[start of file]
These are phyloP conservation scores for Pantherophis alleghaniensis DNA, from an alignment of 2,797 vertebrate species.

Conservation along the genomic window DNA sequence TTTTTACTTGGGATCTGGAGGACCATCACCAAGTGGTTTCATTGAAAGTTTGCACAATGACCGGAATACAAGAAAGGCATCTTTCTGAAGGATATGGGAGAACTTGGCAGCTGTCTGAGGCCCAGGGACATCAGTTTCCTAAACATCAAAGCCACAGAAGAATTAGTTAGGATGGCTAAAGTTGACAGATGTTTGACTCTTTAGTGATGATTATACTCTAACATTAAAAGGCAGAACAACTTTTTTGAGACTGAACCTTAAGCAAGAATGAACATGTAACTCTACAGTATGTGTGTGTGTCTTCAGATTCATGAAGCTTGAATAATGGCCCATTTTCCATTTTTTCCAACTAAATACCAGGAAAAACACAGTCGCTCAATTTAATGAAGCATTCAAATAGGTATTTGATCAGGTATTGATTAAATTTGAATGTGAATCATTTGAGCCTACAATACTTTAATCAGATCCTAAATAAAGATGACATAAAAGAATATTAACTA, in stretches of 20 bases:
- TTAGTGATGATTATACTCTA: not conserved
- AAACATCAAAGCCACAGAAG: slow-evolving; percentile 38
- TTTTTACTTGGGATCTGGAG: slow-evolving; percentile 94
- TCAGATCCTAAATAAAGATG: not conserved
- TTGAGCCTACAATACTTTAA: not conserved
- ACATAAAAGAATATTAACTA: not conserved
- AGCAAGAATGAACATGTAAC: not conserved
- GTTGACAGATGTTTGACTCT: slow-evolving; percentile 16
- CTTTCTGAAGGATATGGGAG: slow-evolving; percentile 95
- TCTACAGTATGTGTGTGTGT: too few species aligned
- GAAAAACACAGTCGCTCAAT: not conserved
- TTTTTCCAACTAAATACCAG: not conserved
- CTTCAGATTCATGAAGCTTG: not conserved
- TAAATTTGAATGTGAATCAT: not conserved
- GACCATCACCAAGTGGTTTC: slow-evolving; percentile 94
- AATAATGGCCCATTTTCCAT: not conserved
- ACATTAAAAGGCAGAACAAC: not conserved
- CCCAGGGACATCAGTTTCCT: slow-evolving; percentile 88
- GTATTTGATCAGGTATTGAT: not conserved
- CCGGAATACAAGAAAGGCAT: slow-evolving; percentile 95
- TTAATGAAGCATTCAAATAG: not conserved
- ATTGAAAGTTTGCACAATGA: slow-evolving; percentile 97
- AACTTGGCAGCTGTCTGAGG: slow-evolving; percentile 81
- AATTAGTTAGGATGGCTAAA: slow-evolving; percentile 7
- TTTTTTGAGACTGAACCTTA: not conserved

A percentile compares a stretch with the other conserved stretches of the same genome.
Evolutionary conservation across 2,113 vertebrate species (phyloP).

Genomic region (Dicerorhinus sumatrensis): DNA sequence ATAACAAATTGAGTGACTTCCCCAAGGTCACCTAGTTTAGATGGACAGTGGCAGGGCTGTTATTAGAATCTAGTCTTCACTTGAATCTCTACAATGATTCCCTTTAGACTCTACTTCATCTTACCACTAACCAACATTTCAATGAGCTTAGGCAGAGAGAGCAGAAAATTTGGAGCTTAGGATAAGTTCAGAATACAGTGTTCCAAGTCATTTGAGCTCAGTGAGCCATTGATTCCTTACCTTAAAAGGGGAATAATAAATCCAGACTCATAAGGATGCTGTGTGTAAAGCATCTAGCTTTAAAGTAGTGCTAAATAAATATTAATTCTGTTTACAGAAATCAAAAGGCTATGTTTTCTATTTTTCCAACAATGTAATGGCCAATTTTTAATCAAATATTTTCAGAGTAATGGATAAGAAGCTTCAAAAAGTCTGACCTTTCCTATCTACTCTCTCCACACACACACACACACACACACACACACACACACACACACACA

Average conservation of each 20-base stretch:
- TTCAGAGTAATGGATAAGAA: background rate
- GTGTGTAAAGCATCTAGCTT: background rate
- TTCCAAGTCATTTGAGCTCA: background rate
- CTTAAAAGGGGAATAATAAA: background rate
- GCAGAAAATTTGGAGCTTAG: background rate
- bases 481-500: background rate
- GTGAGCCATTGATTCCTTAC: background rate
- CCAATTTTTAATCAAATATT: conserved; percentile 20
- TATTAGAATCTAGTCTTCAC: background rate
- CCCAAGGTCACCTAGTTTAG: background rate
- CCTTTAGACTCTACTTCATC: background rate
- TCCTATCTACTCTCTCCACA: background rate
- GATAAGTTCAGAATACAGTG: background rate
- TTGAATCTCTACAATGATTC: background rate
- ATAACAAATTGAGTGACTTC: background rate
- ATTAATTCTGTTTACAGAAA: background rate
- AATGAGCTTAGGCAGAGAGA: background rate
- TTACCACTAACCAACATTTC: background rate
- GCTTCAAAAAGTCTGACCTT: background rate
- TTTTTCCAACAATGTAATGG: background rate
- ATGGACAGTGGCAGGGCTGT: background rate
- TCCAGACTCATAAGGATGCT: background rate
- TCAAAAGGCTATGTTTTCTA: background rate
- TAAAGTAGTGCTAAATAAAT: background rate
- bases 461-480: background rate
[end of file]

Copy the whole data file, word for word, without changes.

These are phyloP conservation scores for Pantherophis alleghaniensis DNA, from an alignment of 2,797 vertebrate species.

Conservation along the genomic window DNA sequence TTTTTACTTGGGATCTGGAGGACCATCACCAAGTGGTTTCATTGAAAGTTTGCACAATGACCGGAATACAAGAAAGGCATCTTTCTGAAGGATATGGGAGAACTTGGCAGCTGTCTGAGGCCCAGGGACATCAGTTTCCTAAACATCAAAGCCACAGAAGAATTAGTTAGGATGGCTAAAGTTGACAGATGTTTGACTCTTTAGTGATGATTATACTCTAACATTAAAAGGCAGAACAACTTTTTTGAGACTGAACCTTAAGCAAGAATGAACATGTAACTCTACAGTATGTGTGTGTGTCTTCAGATTCATGAAGCTTGAATAATGGCCCATTTTCCATTTTTTCCAACTAAATACCAGGAAAAACACAGTCGCTCAATTTAATGAAGCATTCAAATAGGTATTTGATCAGGTATTGATTAAATTTGAATGTGAATCATTTGAGCCTACAATACTTTAATCAGATCCTAAATAAAGATGACATAAAAGAATATTAACTA, in stretches of 20 bases:
- TTAGTGATGATTATACTCTA: not conserved
- AAACATCAAAGCCACAGAAG: slow-evolving; percentile 38
- TTTTTACTTGGGATCTGGAG: slow-evolving; percentile 94
- TCAGATCCTAAATAAAGATG: not conserved
- TTGAGCCTACAATACTTTAA: not conserved
- ACATAAAAGAATATTAACTA: not conserved
- AGCAAGAATGAACATGTAAC: not conserved
- GTTGACAGATGTTTGACTCT: slow-evolving; percentile 16
- CTTTCTGAAGGATATGGGAG: slow-evolving; percentile 95
- TCTACAGTATGTGTGTGTGT: too few species aligned
- GAAAAACACAGTCGCTCAAT: not conserved
- TTTTTCCAACTAAATACCAG: not conserved
- CTTCAGATTCATGAAGCTTG: not conserved
- TAAATTTGAATGTGAATCAT: not conserved
- GACCATCACCAAGTGGTTTC: slow-evolving; percentile 94
- AATAATGGCCCATTTTCCAT: not conserved
- ACATTAAAAGGCAGAACAAC: not conserved
- CCCAGGGACATCAGTTTCCT: slow-evolving; percentile 88
- GTATTTGATCAGGTATTGAT: not conserved
- CCGGAATACAAGAAAGGCAT: slow-evolving; percentile 95
- TTAATGAAGCATTCAAATAG: not conserved
- ATTGAAAGTTTGCACAATGA: slow-evolving; percentile 97
- AACTTGGCAGCTGTCTGAGG: slow-evolving; percentile 81
- AATTAGTTAGGATGGCTAAA: slow-evolving; percentile 7
- TTTTTTGAGACTGAACCTTA: not conserved

A percentile compares a stretch with the other conserved stretches of the same genome.
Evolutionary conservation across 2,113 vertebrate species (phyloP).

Genomic region (Dicerorhinus sumatrensis): DNA sequence ATAACAAATTGAGTGACTTCCCCAAGGTCACCTAGTTTAGATGGACAGTGGCAGGGCTGTTATTAGAATCTAGTCTTCACTTGAATCTCTACAATGATTCCCTTTAGACTCTACTTCATCTTACCACTAACCAACATTTCAATGAGCTTAGGCAGAGAGAGCAGAAAATTTGGAGCTTAGGATAAGTTCAGAATACAGTGTTCCAAGTCATTTGAGCTCAGTGAGCCATTGATTCCTTACCTTAAAAGGGGAATAATAAATCCAGACTCATAAGGATGCTGTGTGTAAAGCATCTAGCTTTAAAGTAGTGCTAAATAAATATTAATTCTGTTTACAGAAATCAAAAGGCTATGTTTTCTATTTTTCCAACAATGTAATGGCCAATTTTTAATCAAATATTTTCAGAGTAATGGATAAGAAGCTTCAAAAAGTCTGACCTTTCCTATCTACTCTCTCCACACACACACACACACACACACACACACACACACACACACACA

Average conservation of each 20-base stretch:
- TTCAGAGTAATGGATAAGAA: background rate
- GTGTGTAAAGCATCTAGCTT: background rate
- TTCCAAGTCATTTGAGCTCA: background rate
- CTTAAAAGGGGAATAATAAA: background rate
- GCAGAAAATTTGGAGCTTAG: background rate
- bases 481-500: background rate
- GTGAGCCATTGATTCCTTAC: background rate
- CCAATTTTTAATCAAATATT: conserved; percentile 20
- TATTAGAATCTAGTCTTCAC: background rate
- CCCAAGGTCACCTAGTTTAG: background rate
- CCTTTAGACTCTACTTCATC: background rate
- TCCTATCTACTCTCTCCACA: background rate
- GATAAGTTCAGAATACAGTG: background rate
- TTGAATCTCTACAATGATTC: background rate
- ATAACAAATTGAGTGACTTC: background rate
- ATTAATTCTGTTTACAGAAA: background rate
- AATGAGCTTAGGCAGAGAGA: background rate
- TTACCACTAACCAACATTTC: background rate
- GCTTCAAAAAGTCTGACCTT: background rate
- TTTTTCCAACAATGTAATGG: background rate
- ATGGACAGTGGCAGGGCTGT: background rate
- TCCAGACTCATAAGGATGCT: background rate
- TCAAAAGGCTATGTTTTCTA: background rate
- TAAAGTAGTGCTAAATAAAT: background rate
- bases 461-480: background rate